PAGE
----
The principal goal of this paper is to conduct the evaluation of the four main perspectives on gender while determining their primary weaknesses, strengths, and contribution to my understanding of the gender differences with the assistance of theoretical approaches. In this instance, the various perspectives of the construction of gender such as biological, cultural, psychological, and social will be discussed, as they determine the potential differences between genders. The evaluation of each approach will contribute to the understanding and definition of the core perspective, which influences my perception of gender differences.
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Firstly, the biological construction of gender can be defined as the biological differences between the representatives of different sexes (Chong 269). For instance, the prenatal conditions and the control of the hormones can be considered as matters, which define the gender identity and determine some of the behavioral patterns (Chong 269). Additionally, the evaluation of the strengths and drawbacks assists the application of the gender theory in terms of gender distinction.
It could be said that the core advantage of this methodology is the discovery of the biological appearance of the individuals to define gender. In turn, the scientific background of the approach contributes to the relevance and profound nature of the information, which is based on the commonly accepted facts and principles. Nonetheless, the primary limitation is the inability to take into account the behavioral patterns of the individuals due to the influence of external factors such as socialization (Udry 443). The presence of this feature develops the inconsistency of the presented biological perspective of gender construction solely.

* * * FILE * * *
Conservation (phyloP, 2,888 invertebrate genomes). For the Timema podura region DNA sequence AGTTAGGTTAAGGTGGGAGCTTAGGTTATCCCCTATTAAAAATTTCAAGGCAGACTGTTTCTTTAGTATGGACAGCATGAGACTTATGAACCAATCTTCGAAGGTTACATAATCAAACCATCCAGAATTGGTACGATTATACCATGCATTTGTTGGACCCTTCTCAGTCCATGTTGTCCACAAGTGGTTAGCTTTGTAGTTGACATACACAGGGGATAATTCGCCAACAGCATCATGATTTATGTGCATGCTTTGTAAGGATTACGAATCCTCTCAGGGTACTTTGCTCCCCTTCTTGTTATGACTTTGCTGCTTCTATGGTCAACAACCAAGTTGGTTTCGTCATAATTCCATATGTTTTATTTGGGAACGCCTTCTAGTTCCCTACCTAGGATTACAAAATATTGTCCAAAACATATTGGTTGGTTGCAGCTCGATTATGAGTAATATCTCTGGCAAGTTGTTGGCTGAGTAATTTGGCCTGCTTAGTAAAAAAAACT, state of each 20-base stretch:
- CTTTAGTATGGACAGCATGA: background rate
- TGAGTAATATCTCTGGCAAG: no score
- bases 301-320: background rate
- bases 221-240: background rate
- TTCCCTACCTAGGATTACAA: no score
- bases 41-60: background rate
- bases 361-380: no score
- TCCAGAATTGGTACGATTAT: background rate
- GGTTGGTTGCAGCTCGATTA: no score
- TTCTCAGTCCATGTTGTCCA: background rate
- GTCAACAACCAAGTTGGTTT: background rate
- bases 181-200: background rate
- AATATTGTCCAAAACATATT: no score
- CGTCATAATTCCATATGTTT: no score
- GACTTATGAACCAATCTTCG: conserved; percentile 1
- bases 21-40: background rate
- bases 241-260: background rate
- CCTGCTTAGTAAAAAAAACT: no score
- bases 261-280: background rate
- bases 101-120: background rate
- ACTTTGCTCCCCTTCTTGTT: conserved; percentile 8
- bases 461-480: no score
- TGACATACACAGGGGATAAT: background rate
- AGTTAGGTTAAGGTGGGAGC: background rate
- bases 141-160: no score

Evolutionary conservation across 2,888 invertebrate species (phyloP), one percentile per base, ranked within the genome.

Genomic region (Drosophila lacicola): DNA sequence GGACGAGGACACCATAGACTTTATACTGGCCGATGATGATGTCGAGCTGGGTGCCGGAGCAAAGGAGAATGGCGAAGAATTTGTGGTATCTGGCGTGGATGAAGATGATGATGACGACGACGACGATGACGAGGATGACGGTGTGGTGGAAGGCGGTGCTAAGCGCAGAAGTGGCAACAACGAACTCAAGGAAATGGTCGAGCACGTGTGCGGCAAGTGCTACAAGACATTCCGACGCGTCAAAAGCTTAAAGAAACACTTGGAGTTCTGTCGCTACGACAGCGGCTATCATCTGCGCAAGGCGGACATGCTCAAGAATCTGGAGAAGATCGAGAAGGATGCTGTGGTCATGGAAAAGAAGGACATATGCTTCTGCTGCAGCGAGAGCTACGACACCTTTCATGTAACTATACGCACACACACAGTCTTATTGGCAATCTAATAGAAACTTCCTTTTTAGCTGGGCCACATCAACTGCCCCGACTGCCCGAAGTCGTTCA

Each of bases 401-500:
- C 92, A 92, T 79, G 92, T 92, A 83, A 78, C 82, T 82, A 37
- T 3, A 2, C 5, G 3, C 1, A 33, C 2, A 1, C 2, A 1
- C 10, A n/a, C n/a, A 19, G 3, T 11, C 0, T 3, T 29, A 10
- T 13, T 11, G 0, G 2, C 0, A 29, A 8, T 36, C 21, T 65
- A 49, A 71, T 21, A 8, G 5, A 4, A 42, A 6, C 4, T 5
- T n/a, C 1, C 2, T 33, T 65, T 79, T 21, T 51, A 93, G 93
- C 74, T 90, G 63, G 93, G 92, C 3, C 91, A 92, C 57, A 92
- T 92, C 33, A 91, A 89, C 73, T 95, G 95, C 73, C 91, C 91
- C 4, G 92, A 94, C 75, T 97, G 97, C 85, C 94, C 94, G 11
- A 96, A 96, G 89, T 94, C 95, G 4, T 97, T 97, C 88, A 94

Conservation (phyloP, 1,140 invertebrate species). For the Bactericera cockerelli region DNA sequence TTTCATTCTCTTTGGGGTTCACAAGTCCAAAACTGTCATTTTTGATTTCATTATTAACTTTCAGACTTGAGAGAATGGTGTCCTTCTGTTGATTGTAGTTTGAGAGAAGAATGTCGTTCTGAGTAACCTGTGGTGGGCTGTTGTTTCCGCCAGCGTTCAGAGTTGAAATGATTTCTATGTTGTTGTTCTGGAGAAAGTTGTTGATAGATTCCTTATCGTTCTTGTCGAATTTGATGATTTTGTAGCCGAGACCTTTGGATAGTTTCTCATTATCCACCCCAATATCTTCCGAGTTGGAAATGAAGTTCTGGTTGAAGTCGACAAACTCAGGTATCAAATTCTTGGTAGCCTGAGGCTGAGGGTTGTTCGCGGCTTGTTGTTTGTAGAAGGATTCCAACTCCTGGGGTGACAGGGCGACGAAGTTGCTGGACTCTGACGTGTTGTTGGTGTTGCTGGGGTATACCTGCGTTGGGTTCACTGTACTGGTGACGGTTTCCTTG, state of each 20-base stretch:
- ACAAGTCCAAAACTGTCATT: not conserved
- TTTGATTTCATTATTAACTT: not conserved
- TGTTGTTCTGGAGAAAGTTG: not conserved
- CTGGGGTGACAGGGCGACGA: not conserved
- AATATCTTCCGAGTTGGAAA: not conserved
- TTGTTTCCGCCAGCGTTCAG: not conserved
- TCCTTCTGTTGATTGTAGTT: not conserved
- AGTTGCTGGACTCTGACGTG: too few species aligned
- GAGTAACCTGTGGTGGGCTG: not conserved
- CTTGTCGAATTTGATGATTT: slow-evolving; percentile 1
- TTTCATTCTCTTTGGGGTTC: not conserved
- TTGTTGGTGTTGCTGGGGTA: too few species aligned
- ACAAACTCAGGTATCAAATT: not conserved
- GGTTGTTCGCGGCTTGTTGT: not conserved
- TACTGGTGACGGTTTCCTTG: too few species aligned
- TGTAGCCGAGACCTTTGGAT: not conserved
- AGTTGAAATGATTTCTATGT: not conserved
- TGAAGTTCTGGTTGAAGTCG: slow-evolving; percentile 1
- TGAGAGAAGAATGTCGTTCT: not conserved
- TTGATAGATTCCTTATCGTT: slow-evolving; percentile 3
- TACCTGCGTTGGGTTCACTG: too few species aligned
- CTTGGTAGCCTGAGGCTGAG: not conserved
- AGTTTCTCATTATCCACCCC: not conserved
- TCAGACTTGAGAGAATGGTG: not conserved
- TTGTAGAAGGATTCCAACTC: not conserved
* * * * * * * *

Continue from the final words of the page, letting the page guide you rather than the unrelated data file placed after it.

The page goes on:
In turn, the cultural construction of gender depicts the fact that different cultures have dissimilar perceptions about distinctive ideas of masculinity and femininity (Peoples and Bailey 244). Additionally, this approach contributes to the understanding of the variability of male’s and female’s behavior due to belonging to the particular culture (Peoples and Bailey 244). In turn, the primary strength of this method is the cultivation of the essentiality of multiculturalism in society.
Additionally, this approach helps discover the role of gender from the dissimilar perspectives of different cultures and ethnic groups. Nonetheless, the primary drawback is the fact that the cultures might have opposing views about female and male roles. In this instance, the presence of this matter might be a primary cause of confusion while determining the differences between genders, as the commonly accepted behavior in one culture might be considered inappropriate in another one and vice versa.